Joma Sison says he’ll donate part of his P1.2M to lawyers
LUCENA CITY — Exiled communist leader Jose Ma. Sison said he would donate a substantial portion of the compensation he received as martial law victim to lawyers who had helped him in the past.
In an online interview on Tuesday, Sison said he received P1.2 million “for my torture” and other violations of his rights by the regime of the late dictator Ferdinand Marcos.
“I will be donating a substantial part to a group of public interest lawyers who have helped me since a long time ago,” said Sison, Communist Party of the Philippines founder who had gone into exile in Utrecht, the Netherlands.
He did not say how much of the P1.2 million he would donate.
But he said he and his wife, Julie de Lima, who also received P1.2 million in compensation for Marcos victims, would “keep a certain amount as an emergency fund for medical and funeral expenses so that we shall not be a burden to the living.”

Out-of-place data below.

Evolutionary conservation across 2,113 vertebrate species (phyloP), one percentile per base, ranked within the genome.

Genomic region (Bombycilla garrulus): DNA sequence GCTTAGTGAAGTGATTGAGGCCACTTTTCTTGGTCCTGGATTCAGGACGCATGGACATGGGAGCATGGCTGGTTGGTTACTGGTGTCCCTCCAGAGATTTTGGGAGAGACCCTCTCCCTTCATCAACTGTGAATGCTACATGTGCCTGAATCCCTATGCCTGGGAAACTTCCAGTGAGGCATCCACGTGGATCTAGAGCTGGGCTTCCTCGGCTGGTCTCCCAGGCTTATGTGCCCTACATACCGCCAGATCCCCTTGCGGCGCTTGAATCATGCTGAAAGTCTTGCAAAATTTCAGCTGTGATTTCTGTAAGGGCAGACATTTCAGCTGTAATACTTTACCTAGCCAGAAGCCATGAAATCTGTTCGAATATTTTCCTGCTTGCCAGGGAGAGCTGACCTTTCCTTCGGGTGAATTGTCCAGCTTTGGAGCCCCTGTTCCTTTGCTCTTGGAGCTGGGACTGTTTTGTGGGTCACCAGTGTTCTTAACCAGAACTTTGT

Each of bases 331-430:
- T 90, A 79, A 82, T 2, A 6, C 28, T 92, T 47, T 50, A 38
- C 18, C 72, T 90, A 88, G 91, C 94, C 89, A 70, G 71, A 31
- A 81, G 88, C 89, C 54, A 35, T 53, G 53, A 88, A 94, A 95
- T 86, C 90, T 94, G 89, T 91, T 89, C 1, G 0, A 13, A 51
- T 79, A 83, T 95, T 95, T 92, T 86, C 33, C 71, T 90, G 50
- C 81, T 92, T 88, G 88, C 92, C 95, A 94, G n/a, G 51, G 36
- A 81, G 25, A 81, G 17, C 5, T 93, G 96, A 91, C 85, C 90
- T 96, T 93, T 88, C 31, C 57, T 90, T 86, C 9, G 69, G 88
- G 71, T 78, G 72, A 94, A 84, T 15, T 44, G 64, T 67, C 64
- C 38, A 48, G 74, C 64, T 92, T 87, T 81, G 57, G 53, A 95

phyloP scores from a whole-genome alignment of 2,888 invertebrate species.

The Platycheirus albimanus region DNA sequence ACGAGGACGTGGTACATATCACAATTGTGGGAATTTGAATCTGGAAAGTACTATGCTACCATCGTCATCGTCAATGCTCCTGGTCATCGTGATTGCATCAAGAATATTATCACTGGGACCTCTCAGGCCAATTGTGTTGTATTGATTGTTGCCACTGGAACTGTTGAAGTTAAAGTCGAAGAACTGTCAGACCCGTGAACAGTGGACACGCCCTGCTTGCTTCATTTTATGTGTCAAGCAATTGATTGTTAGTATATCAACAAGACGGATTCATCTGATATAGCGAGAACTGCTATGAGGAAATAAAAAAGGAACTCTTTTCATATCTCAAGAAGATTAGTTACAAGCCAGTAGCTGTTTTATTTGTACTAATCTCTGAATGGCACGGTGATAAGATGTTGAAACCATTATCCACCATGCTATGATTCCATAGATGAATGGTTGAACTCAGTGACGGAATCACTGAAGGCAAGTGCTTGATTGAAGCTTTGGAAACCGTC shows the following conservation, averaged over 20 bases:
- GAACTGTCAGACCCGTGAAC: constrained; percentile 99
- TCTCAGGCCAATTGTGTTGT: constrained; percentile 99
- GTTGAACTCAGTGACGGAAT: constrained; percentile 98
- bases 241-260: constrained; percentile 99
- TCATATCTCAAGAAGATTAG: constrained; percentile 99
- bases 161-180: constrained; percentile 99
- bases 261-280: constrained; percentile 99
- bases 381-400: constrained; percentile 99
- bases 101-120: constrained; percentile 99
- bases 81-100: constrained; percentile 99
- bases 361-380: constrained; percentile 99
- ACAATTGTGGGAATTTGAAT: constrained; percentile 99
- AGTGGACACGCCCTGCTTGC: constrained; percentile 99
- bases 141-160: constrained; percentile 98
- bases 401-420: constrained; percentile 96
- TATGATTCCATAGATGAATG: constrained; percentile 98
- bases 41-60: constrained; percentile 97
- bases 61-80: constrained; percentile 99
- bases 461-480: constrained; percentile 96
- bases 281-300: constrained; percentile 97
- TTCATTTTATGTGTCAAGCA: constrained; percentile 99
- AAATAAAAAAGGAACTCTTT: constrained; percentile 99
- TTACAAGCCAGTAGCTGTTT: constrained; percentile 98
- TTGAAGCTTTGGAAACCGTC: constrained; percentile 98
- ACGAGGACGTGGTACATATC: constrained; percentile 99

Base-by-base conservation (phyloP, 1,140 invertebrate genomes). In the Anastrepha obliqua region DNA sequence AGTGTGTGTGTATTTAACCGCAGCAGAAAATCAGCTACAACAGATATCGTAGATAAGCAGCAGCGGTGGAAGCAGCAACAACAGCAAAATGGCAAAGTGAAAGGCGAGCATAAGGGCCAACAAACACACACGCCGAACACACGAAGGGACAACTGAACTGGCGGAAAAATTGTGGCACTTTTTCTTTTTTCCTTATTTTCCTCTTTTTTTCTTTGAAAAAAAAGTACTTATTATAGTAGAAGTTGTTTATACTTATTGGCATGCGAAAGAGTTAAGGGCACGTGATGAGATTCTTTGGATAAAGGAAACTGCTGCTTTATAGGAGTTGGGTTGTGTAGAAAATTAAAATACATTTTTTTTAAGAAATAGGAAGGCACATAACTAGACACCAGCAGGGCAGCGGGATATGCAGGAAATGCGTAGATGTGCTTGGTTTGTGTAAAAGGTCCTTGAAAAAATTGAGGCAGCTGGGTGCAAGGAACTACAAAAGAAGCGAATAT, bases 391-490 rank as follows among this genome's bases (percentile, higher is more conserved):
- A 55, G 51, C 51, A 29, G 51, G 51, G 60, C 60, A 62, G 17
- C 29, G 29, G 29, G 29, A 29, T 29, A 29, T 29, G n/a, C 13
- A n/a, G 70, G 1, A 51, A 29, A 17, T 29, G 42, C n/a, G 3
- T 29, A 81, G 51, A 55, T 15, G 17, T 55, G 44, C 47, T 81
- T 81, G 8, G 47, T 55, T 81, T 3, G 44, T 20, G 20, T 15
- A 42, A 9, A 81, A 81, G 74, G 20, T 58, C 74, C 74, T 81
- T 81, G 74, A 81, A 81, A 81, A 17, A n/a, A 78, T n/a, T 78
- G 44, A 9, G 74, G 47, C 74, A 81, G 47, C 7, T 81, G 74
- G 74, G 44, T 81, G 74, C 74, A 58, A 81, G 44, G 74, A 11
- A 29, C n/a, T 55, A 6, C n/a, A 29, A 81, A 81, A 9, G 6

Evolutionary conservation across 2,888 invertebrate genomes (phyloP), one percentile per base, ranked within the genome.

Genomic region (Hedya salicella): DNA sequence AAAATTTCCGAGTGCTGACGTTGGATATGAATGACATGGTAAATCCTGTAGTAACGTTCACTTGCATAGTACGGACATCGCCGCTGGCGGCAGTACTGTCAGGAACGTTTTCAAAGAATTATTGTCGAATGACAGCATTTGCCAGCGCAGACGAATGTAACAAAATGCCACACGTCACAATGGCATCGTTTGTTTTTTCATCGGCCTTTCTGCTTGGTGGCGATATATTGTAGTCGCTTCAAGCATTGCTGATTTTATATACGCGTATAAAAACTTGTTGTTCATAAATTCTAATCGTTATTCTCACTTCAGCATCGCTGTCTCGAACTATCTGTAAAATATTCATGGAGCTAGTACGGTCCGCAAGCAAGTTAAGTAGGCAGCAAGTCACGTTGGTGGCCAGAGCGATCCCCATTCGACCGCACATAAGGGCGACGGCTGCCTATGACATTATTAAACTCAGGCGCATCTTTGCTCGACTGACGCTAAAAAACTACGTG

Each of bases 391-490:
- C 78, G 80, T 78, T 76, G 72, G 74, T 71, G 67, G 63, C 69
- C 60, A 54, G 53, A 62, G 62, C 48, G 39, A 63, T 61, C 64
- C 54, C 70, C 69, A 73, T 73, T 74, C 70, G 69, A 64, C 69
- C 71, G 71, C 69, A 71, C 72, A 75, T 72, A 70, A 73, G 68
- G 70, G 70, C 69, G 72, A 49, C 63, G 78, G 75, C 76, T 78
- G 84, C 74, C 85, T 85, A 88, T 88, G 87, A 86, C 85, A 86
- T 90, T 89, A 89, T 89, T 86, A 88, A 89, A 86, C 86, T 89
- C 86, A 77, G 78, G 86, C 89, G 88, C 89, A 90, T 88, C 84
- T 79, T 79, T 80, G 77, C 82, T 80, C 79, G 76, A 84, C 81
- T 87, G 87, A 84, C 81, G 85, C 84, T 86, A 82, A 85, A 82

Julie, according to Sison, has her own “list of people to share the windfall with.”
Sison was captured by government forces on Nov. 10, 1977.
During his detention, he was tortured and put in solitary confinement.
Sison and his wife, who was also detained and tortured, were released on March 5, 1986, after the fall of the Marcos dictatorship.
The Human Rights Victims Claims Board had approved 11,103 of at least 75,730 compensation claims.
Compensation amounts ranged from P176,000 to P1.76 million. Funds were to be drawn from P10 billion of the Swiss bank deposits seized by the government from the Marcoses. —Delfin T. Mallari Jr.
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